Monday, May 31, 2010

Book Review: The Dark Divine by Bree Despain


Title:  The Dark Divine
Author:  Bree Despain
Publisher:  Egmont USA
Genre: YA (paranormal)
Hardback: 372 pages
ISBN:  1606840576 
Summary:
A prodigal son... A dangerous love... A deadly secret...

I stood back and watched his movements. Daniel had that way about him that could shut me down in an instant. . . . I kicked the gravel a couple of times and worked up my courage again. “Tell me . . . I mean . . . why did you come back? Why now, after all this time?”

Grace Divine, daughter of the local pastor, always knew something terrible happened the night Daniel Kalbi disappeared—the night she found her brother Jude collapsed on the porch, covered in blood. But she has no idea what a truly monstrous secret that night really held. And when Daniel returns three years later, Grace can no longer deny her attraction to him, despite promising Jude she’ll stay away.

As Grace gets closer to Daniel, her actions stir the ancient evil Daniel unleashed that horrific night. Grace must discover the truth behind Jude and Daniel's dark secret . . . and the cure that can save the ones she loves. But she may have to lay down the ultimate sacrifice to do it—her soul.

7-flower-rating
Overall rating: 7/10 flowers
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Grace's childhood crush sweeps back into town after having disappeared under mysterious circumstances years earlier. Why has he come back? What does he want from her? And is she willing to give him her heart even if it means ignoring her family's wishes or betraying her brother? Bree Despain's The Dark Divine is a romantic, paranormal YA novel inspired by the parable of the Prodigal Son.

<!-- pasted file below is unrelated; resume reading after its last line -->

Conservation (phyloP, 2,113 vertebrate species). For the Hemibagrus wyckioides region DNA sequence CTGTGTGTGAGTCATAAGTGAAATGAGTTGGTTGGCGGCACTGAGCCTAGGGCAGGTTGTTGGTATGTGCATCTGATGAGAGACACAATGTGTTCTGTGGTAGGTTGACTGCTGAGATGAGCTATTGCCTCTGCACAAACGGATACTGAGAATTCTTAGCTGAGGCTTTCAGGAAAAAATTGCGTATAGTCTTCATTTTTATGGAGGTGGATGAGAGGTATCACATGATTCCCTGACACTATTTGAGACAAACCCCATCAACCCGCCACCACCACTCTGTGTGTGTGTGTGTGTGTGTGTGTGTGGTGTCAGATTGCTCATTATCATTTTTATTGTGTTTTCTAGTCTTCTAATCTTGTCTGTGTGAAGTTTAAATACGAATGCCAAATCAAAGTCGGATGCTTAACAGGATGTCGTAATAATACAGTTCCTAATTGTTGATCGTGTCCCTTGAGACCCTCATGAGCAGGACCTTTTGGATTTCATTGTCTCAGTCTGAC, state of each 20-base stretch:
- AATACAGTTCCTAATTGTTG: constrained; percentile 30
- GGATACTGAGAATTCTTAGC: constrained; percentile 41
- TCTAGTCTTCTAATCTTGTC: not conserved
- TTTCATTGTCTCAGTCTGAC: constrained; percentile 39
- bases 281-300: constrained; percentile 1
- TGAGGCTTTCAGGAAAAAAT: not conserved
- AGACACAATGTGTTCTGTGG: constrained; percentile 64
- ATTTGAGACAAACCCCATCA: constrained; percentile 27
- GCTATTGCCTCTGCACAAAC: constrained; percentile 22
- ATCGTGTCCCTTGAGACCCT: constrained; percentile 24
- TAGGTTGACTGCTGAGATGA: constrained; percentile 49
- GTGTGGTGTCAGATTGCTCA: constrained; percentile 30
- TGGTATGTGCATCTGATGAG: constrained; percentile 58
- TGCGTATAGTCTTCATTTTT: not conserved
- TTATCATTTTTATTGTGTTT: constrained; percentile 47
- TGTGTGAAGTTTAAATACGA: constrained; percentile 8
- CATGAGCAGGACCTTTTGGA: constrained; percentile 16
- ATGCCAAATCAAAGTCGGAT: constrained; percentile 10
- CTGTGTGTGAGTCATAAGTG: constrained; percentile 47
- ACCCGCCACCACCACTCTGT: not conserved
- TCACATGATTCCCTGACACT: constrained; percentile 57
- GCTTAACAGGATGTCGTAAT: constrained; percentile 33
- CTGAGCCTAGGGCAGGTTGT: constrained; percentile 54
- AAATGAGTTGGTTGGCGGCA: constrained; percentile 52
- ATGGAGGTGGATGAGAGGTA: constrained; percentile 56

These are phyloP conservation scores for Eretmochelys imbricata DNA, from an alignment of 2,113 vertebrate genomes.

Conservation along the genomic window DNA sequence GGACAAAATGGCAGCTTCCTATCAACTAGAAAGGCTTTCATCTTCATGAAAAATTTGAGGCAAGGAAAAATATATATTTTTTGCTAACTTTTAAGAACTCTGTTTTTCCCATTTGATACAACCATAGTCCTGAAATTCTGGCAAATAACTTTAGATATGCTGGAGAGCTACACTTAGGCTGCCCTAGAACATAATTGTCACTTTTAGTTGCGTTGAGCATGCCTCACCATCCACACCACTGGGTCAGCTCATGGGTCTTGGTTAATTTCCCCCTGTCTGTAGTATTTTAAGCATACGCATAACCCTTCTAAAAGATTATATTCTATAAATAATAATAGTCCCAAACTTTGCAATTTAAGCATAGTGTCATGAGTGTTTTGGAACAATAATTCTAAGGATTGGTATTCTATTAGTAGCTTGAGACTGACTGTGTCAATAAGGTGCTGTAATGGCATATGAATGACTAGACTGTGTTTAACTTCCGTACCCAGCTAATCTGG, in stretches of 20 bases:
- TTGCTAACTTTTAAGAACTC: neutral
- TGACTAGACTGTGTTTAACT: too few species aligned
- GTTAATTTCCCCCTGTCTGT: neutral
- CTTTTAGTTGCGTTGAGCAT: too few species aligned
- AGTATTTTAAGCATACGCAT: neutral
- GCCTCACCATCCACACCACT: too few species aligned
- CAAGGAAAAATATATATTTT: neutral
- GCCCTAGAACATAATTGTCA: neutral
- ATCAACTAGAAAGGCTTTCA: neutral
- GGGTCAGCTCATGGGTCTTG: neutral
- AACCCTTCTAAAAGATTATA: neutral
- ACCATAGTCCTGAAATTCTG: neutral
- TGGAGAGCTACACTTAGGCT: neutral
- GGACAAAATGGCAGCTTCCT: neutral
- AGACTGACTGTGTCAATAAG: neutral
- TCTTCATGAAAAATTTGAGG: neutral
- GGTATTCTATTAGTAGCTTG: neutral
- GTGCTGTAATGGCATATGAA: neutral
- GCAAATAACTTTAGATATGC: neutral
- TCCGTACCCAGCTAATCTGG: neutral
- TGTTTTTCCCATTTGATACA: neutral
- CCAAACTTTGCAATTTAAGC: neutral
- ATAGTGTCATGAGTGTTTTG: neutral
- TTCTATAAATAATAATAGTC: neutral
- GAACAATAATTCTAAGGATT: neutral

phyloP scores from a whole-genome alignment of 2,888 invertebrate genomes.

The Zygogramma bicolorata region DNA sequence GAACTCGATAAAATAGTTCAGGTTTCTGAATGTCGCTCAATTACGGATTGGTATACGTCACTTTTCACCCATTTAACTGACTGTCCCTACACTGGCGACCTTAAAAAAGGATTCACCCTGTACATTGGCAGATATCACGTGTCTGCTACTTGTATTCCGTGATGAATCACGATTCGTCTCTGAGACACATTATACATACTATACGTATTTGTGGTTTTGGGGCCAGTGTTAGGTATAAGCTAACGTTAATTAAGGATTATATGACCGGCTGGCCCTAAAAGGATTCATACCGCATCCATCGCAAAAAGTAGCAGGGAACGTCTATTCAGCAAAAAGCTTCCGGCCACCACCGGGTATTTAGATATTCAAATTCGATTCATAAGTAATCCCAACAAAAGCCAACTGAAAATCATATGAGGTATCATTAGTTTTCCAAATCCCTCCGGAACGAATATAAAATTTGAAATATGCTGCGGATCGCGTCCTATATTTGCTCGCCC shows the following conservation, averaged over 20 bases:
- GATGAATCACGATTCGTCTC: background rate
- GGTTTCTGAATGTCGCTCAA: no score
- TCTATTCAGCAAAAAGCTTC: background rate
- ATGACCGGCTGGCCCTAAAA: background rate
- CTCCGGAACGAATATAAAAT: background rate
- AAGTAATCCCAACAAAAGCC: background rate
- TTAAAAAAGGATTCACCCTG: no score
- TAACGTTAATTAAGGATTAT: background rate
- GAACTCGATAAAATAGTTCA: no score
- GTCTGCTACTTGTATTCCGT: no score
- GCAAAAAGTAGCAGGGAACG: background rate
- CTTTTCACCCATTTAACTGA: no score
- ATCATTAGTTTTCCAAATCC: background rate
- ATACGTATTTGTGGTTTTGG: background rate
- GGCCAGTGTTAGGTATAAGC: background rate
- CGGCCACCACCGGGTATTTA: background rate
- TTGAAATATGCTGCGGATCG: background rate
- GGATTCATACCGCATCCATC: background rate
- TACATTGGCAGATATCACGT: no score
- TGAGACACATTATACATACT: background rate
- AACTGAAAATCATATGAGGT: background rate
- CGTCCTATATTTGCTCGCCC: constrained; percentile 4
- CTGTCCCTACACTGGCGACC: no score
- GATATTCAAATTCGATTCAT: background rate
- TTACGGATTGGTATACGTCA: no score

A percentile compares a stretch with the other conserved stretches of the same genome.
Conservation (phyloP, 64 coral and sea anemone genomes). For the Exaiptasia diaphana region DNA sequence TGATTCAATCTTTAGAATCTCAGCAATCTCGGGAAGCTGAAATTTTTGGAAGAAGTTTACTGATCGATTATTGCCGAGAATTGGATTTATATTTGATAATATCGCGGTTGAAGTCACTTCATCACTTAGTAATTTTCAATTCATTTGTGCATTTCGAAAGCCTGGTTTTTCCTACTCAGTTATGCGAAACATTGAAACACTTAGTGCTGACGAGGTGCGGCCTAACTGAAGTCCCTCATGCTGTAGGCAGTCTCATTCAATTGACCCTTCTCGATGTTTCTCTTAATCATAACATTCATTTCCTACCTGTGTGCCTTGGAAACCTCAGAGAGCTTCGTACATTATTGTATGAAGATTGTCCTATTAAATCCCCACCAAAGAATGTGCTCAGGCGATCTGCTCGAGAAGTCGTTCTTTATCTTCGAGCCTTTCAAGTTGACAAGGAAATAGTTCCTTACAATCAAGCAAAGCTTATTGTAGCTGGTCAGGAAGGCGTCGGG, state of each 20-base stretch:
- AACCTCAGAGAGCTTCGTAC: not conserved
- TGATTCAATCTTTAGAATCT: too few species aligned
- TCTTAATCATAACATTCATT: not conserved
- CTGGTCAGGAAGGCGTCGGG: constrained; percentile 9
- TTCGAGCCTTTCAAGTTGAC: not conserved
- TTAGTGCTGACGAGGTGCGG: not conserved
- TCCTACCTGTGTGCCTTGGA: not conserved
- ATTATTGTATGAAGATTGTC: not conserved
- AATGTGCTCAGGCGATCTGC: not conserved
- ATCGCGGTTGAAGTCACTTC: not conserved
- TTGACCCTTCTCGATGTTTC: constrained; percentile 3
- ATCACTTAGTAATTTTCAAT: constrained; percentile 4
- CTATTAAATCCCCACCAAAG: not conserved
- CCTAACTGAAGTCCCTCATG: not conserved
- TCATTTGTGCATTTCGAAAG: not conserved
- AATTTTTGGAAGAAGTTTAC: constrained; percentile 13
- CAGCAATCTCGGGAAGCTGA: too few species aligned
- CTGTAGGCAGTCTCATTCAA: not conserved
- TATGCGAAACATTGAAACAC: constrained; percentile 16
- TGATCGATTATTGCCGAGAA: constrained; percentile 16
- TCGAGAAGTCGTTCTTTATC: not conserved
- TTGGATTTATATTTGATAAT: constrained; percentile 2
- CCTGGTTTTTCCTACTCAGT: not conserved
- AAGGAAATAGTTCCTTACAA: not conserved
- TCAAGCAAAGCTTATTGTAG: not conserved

What I Liked:
-      Grace's close-knit family is unusual in the sea of YA paranormal novels. That gave her a unique and memorable perspective. Parents are notoriously absent/neglectful/evil in YA novels, so the fact that this book features activities like family dinners, looking after younger siblings, and being expected to contribute to their church charity work made Grace's family dynamic stand out as something different from the average YA heroine's family dynamic.
-      I often have a soft spot for 'bad-boy' heroes, so I expected to like Daniel for his mysterious, 'bad-boy' qualities. Instead, I ended up liking him for the childhood crush he shared with Grace and for his nice-boy-with-a-secret-and-a-rough-past qualities.
-      I enjoyed Don's character. He remains a bit of a loose cannon throughout the story, so you are not quite sure what to expect from him, and that kept his roll interesting. He reminded me of Lennie in John Steinbeck's 
Of Mice and Men and Boo Radley in Harper Lee's To Kill a Mockingbird.
-      I liked Grace's fixation with the walnut tree, and nearly all of my favorite scenes involved that tree.
-      The details of Daniel's childhood were revealed in a way that was consistent with the rest of the story and got the point across without halting the rest of the story or becoming disturbingly graphic in the description of the abuse he endured.